Diversity and Democracy

Finding Direction through Institutional Self-Assessment

While visiting Elmhurst College in May 2013, retired US Supreme Court Justice Sandra Day O’Connor expressed concern about the level of civic knowledge in today’s society. Lamenting that most young people can name at least one American Idol judge but no Supreme Court justices, she noted that civics education is fading from America’s public schools. That’s especially concerning to O’Connor, given that civic knowledge is not passed like DNA from parent to child. In Better Together, Robert Putnam and Lewis M. Feldstein echo O’Connor’s alarm at the growing disengagement among America’s young people, noting that “civic activism early in life is one of the strongest predictors of later adult involvement” (2003, 144–45). In other words, if youth are not engaged at an early age, it’s likely they never will be.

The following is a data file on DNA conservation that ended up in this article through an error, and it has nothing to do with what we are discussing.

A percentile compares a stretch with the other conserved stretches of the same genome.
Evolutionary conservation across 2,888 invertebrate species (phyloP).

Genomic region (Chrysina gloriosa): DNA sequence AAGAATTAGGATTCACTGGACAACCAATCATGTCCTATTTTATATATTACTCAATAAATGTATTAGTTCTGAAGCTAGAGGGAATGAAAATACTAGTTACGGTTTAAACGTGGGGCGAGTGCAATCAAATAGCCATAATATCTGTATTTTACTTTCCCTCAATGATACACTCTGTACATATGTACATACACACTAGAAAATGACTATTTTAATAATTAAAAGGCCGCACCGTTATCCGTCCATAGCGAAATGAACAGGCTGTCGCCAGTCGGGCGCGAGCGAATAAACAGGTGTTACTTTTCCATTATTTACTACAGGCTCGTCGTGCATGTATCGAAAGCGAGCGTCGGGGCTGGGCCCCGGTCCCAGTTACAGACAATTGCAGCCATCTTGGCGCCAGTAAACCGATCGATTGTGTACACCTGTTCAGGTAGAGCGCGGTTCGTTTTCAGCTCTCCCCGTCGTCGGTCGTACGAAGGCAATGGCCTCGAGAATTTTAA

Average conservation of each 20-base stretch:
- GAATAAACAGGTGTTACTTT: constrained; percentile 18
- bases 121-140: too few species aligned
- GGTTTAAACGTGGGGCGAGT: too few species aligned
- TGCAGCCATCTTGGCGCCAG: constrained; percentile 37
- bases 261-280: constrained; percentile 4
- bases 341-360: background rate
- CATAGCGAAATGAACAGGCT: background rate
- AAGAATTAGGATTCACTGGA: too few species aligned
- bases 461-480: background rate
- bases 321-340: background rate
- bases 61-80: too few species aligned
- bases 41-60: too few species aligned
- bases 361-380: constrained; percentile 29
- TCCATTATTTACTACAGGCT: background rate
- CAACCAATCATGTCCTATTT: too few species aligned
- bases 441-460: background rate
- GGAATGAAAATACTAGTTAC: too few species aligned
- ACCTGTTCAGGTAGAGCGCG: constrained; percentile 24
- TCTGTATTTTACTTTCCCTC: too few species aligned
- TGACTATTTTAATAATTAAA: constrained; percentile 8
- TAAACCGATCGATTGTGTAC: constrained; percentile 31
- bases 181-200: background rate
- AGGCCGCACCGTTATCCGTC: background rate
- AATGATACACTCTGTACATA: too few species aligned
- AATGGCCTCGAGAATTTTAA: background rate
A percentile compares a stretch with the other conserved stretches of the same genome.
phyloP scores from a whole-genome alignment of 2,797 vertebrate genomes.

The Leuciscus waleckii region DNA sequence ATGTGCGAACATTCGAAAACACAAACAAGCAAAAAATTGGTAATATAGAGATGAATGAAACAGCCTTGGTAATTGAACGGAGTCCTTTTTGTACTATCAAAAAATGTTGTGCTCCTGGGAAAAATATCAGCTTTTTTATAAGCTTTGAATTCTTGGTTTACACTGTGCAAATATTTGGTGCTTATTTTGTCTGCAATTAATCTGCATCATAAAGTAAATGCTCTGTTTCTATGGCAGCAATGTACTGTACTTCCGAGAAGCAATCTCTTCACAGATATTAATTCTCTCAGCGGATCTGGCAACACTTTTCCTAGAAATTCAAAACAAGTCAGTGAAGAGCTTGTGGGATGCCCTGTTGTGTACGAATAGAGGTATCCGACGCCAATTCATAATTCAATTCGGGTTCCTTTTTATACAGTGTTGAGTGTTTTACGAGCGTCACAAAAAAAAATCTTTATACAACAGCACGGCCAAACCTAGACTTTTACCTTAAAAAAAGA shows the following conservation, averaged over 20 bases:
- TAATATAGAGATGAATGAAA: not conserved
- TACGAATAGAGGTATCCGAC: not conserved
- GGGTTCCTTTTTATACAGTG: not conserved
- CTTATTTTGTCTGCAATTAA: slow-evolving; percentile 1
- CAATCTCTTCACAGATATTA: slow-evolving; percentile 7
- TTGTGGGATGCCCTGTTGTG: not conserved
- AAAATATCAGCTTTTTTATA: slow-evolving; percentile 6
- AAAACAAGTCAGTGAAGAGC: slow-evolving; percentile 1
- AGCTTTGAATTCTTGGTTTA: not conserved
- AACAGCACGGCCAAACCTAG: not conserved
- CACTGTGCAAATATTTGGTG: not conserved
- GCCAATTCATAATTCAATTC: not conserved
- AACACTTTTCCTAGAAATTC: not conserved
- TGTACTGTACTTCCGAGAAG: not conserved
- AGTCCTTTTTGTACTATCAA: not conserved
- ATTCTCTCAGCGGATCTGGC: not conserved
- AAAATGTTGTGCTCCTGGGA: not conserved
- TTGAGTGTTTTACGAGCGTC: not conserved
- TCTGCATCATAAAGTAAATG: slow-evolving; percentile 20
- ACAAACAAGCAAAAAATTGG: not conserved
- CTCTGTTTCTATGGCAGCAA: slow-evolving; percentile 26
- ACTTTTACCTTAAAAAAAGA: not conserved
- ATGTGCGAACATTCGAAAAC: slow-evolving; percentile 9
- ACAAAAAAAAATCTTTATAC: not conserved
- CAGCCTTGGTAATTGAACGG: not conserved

With civics disappearing from K–12 curricula, it is quickly becoming the responsibility of institutions of higher education to inspire civic engagement among young and older adults while educating citizens who are capable of “identifying, expressing, and pursuing values and goals that are meaningful to them in the public arena” (Colby et al. 2007, 6). Elmhurst College is taking this responsibility seriously by evaluating its own work to advance civic learning across the institution.

A small, private institution located in the Chicago suburbs and affiliated with the United Church of Christ, Elmhurst is driven by the mission of inspiring students “to form themselves intellectually and personally and to prepare for meaningful and ethical work in a multicultural, global society” (Elmhurst College 2013). The Elmhurst Experience is distinguished by the dual hallmarks of self-formation and early professional preparation. Guiding Elmhurst’s work with students in and out of the classroom are five core values: intellectual excellence; community; social responsibility; stewardship; and faith, meaning, and values. Collectively, Elmhurst faculty, staff, and administrators aim to graduate individuals who will engage in work that is meaningful to them—people who will not only do well, but also do good.

Taking Stock